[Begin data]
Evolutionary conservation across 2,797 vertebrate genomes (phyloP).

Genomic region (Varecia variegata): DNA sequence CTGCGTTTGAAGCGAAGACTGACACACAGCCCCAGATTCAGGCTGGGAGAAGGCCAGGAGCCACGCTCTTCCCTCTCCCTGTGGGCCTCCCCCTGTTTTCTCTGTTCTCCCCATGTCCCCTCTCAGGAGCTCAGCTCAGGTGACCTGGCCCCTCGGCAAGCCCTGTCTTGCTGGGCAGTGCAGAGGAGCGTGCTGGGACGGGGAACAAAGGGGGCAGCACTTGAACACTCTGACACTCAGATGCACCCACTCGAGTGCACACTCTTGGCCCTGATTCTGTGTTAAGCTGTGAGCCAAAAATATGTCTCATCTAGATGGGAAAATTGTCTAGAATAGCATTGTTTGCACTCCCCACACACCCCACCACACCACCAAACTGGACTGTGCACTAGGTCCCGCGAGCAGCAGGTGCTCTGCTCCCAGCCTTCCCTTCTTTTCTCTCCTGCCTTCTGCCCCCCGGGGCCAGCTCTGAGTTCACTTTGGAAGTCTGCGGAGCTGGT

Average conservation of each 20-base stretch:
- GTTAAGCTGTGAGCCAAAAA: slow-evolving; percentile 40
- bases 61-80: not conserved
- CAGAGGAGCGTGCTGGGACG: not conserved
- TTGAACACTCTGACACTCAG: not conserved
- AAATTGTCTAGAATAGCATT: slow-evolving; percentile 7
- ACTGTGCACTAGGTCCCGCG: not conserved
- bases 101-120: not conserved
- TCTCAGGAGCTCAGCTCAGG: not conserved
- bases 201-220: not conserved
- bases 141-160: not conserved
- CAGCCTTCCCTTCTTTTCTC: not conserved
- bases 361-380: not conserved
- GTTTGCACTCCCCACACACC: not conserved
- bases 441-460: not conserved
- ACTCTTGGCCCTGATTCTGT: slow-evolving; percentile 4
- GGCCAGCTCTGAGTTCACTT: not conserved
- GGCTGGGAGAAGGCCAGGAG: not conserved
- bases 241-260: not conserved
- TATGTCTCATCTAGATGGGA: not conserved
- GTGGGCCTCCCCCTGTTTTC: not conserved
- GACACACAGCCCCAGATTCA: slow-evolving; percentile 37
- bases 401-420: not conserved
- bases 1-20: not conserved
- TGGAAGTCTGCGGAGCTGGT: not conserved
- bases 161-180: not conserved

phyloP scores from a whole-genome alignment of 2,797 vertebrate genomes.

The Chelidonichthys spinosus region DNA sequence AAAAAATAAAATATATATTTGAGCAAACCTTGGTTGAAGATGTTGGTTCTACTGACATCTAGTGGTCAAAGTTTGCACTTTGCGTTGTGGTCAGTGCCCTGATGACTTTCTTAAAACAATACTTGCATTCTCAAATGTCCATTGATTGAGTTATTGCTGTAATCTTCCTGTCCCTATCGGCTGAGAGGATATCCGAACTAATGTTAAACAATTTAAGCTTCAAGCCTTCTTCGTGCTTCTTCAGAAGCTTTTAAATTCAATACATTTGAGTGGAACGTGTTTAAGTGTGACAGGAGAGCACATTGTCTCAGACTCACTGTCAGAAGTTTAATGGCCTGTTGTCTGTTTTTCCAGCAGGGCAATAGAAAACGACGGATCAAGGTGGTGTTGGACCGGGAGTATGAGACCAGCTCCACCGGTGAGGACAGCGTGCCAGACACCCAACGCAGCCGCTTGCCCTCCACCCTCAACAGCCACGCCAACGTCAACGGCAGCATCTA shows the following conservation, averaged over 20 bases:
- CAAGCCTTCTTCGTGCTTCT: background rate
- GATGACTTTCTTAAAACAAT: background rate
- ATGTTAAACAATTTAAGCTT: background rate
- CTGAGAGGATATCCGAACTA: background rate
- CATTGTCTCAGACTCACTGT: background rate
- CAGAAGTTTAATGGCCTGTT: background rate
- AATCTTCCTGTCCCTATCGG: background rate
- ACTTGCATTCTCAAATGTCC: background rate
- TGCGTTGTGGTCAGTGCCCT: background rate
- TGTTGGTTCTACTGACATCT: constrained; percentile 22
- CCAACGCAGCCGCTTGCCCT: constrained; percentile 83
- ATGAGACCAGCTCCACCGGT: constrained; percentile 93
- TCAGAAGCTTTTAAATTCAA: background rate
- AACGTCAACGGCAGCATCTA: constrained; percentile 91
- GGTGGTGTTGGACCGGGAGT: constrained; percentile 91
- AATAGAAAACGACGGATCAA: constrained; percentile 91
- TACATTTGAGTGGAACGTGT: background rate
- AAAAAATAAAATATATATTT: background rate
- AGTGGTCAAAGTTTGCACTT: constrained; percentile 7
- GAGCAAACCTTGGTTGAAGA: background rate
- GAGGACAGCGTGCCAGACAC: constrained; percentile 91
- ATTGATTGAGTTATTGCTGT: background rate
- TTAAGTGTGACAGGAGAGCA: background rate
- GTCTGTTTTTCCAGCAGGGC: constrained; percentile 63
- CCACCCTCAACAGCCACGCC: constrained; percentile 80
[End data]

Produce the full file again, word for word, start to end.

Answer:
Evolutionary conservation across 2,797 vertebrate genomes (phyloP).

Genomic region (Varecia variegata): DNA sequence CTGCGTTTGAAGCGAAGACTGACACACAGCCCCAGATTCAGGCTGGGAGAAGGCCAGGAGCCACGCTCTTCCCTCTCCCTGTGGGCCTCCCCCTGTTTTCTCTGTTCTCCCCATGTCCCCTCTCAGGAGCTCAGCTCAGGTGACCTGGCCCCTCGGCAAGCCCTGTCTTGCTGGGCAGTGCAGAGGAGCGTGCTGGGACGGGGAACAAAGGGGGCAGCACTTGAACACTCTGACACTCAGATGCACCCACTCGAGTGCACACTCTTGGCCCTGATTCTGTGTTAAGCTGTGAGCCAAAAATATGTCTCATCTAGATGGGAAAATTGTCTAGAATAGCATTGTTTGCACTCCCCACACACCCCACCACACCACCAAACTGGACTGTGCACTAGGTCCCGCGAGCAGCAGGTGCTCTGCTCCCAGCCTTCCCTTCTTTTCTCTCCTGCCTTCTGCCCCCCGGGGCCAGCTCTGAGTTCACTTTGGAAGTCTGCGGAGCTGGT

Average conservation of each 20-base stretch:
- GTTAAGCTGTGAGCCAAAAA: slow-evolving; percentile 40
- bases 61-80: not conserved
- CAGAGGAGCGTGCTGGGACG: not conserved
- TTGAACACTCTGACACTCAG: not conserved
- AAATTGTCTAGAATAGCATT: slow-evolving; percentile 7
- ACTGTGCACTAGGTCCCGCG: not conserved
- bases 101-120: not conserved
- TCTCAGGAGCTCAGCTCAGG: not conserved
- bases 201-220: not conserved
- bases 141-160: not conserved
- CAGCCTTCCCTTCTTTTCTC: not conserved
- bases 361-380: not conserved
- GTTTGCACTCCCCACACACC: not conserved
- bases 441-460: not conserved
- ACTCTTGGCCCTGATTCTGT: slow-evolving; percentile 4
- GGCCAGCTCTGAGTTCACTT: not conserved
- GGCTGGGAGAAGGCCAGGAG: not conserved
- bases 241-260: not conserved
- TATGTCTCATCTAGATGGGA: not conserved
- GTGGGCCTCCCCCTGTTTTC: not conserved
- GACACACAGCCCCAGATTCA: slow-evolving; percentile 37
- bases 401-420: not conserved
- bases 1-20: not conserved
- TGGAAGTCTGCGGAGCTGGT: not conserved
- bases 161-180: not conserved

phyloP scores from a whole-genome alignment of 2,797 vertebrate genomes.

The Chelidonichthys spinosus region DNA sequence AAAAAATAAAATATATATTTGAGCAAACCTTGGTTGAAGATGTTGGTTCTACTGACATCTAGTGGTCAAAGTTTGCACTTTGCGTTGTGGTCAGTGCCCTGATGACTTTCTTAAAACAATACTTGCATTCTCAAATGTCCATTGATTGAGTTATTGCTGTAATCTTCCTGTCCCTATCGGCTGAGAGGATATCCGAACTAATGTTAAACAATTTAAGCTTCAAGCCTTCTTCGTGCTTCTTCAGAAGCTTTTAAATTCAATACATTTGAGTGGAACGTGTTTAAGTGTGACAGGAGAGCACATTGTCTCAGACTCACTGTCAGAAGTTTAATGGCCTGTTGTCTGTTTTTCCAGCAGGGCAATAGAAAACGACGGATCAAGGTGGTGTTGGACCGGGAGTATGAGACCAGCTCCACCGGTGAGGACAGCGTGCCAGACACCCAACGCAGCCGCTTGCCCTCCACCCTCAACAGCCACGCCAACGTCAACGGCAGCATCTA shows the following conservation, averaged over 20 bases:
- CAAGCCTTCTTCGTGCTTCT: background rate
- GATGACTTTCTTAAAACAAT: background rate
- ATGTTAAACAATTTAAGCTT: background rate
- CTGAGAGGATATCCGAACTA: background rate
- CATTGTCTCAGACTCACTGT: background rate
- CAGAAGTTTAATGGCCTGTT: background rate
- AATCTTCCTGTCCCTATCGG: background rate
- ACTTGCATTCTCAAATGTCC: background rate
- TGCGTTGTGGTCAGTGCCCT: background rate
- TGTTGGTTCTACTGACATCT: constrained; percentile 22
- CCAACGCAGCCGCTTGCCCT: constrained; percentile 83
- ATGAGACCAGCTCCACCGGT: constrained; percentile 93
- TCAGAAGCTTTTAAATTCAA: background rate
- AACGTCAACGGCAGCATCTA: constrained; percentile 91
- GGTGGTGTTGGACCGGGAGT: constrained; percentile 91
- AATAGAAAACGACGGATCAA: constrained; percentile 91
- TACATTTGAGTGGAACGTGT: background rate
- AAAAAATAAAATATATATTT: background rate
- AGTGGTCAAAGTTTGCACTT: constrained; percentile 7
- GAGCAAACCTTGGTTGAAGA: background rate
- GAGGACAGCGTGCCAGACAC: constrained; percentile 91
- ATTGATTGAGTTATTGCTGT: background rate
- TTAAGTGTGACAGGAGAGCA: background rate
- GTCTGTTTTTCCAGCAGGGC: constrained; percentile 63
- CCACCCTCAACAGCCACGCC: constrained; percentile 80